What brought you to PUC?

It was a God thing.  I’ve always left the guidance of my career in God’s hands, and the path to PUC became evident.  Prov 16:9.

What is the best thing about being a part of the Pioneers family?

The Pioneers family has two major qualities that I’m happy to be a part of 1) extremely passionate about PUC, and 2) eternally optimistic.

Where is your favorite place to eat in the Valley and why?

Checkers and Giugni’s. I have great memories of dating my wife.

What is something you can do/want to do that might be surprising for people to learn?

Be the next Harry Connick Jr.

What is one song you’re listening to on repeat lately?

Anything Peter Cincotti

Who is someone you admire and why?

Frank Sinatra, because he did it his way!

Finish this sentence: On Sunday mornings you can find me …

drinking coffee, wishing I was golfing.

 

 

Faces of PUC: Judith Mendoza

Meet PUC’s newest admissions counselor, Judith Mendoza. After graduating from PUC, Judith continued her education at Andrews University where she received her MA in youth and young adult ministry. Judith has a passion for Adventist Education and was excited to accept a position that would bring her back to our beloved tree-covered mountain. 

What brought you to PUC? How/Why did you decide to work here?

I first came to PUC as a student in 2011 and it was the trees and community feel that drew me to PUC. Thankfully that decision led to some of my favorite memories and people. After graduation, I felt a call to ministry and headed to Andrews to get an MA in Youth and Young Adult ministry. As I was approaching the end of my time at Andrews, my friend Angel (another Admission Counselor) told me about an opening here in admissions. While it may seem like I diverted from ministry, I find there are so many opportunities where I get to share my two biggest passions, Jesus and Adventist Education. Connect Ministries allows me to share in worship experiences with our youth in local churches and schools, while college fairs will let me share with others PUC and the things that make this place and our education system so special. I’m very happy to be back.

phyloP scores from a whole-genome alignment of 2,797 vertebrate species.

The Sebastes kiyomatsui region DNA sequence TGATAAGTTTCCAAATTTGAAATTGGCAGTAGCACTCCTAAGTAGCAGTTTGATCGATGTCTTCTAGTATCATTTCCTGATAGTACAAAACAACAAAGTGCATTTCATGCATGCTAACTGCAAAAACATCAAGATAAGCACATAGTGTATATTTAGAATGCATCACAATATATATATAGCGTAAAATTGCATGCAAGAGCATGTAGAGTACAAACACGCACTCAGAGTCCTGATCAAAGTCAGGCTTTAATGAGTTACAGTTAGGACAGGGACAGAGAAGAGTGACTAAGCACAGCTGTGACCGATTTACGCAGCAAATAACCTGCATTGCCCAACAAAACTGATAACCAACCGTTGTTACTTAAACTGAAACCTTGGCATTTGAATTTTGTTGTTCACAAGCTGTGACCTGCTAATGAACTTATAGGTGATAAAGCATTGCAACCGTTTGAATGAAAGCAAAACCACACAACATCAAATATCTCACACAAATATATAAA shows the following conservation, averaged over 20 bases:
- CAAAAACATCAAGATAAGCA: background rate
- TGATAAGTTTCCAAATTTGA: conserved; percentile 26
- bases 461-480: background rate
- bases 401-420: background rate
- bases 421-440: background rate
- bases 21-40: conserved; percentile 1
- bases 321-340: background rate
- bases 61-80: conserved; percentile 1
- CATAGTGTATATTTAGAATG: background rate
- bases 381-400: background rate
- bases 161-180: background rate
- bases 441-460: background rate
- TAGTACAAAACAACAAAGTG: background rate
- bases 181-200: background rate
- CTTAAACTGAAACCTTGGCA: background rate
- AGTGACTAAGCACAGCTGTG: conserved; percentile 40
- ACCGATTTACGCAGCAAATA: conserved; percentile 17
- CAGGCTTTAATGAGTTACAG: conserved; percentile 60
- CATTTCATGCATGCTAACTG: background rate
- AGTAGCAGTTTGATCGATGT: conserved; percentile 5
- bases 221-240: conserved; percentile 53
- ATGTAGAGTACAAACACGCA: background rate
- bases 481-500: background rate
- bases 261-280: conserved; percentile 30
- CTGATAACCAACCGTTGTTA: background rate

What is something you can do that might surprise people?

I am an amateur ‘master juggler’ in balls and rings, I got close to mastering the hollow bowling pins but I still need some practice. I’m also a decent goalkeeper and love participating in PUC’s soccer intramurals. Look out for my team, ‘Lakers’ (I did not pick the name-Go Portland Trailblazers!), this season.

Where is your favorite place to eat in the Napa Valley and why?

I love going to Melted, I have always been a fan of comfort food and grilled cheese always hits the spot. I also feel a little fancy there because it’s not your regular grilled cheese but like an upscale version of it.

What is your favorite thing about being part of the Pioneers family?

In the transition from a student to a staff member here at PUC, I’m happy to see I still get to experience the warm community feel which first drew me in. I was already friends with most of the other admission counselors, but the rest have been so welcoming and encouraging as I learn the ropes. Not just the team but other faculty and staff members have also made me feel like a family member who’s finally home from a trip. In a way I feel like that too, PUC was home for me for four years and while a lot has changed, the people are as friendly and this campus is as beautiful as I remember.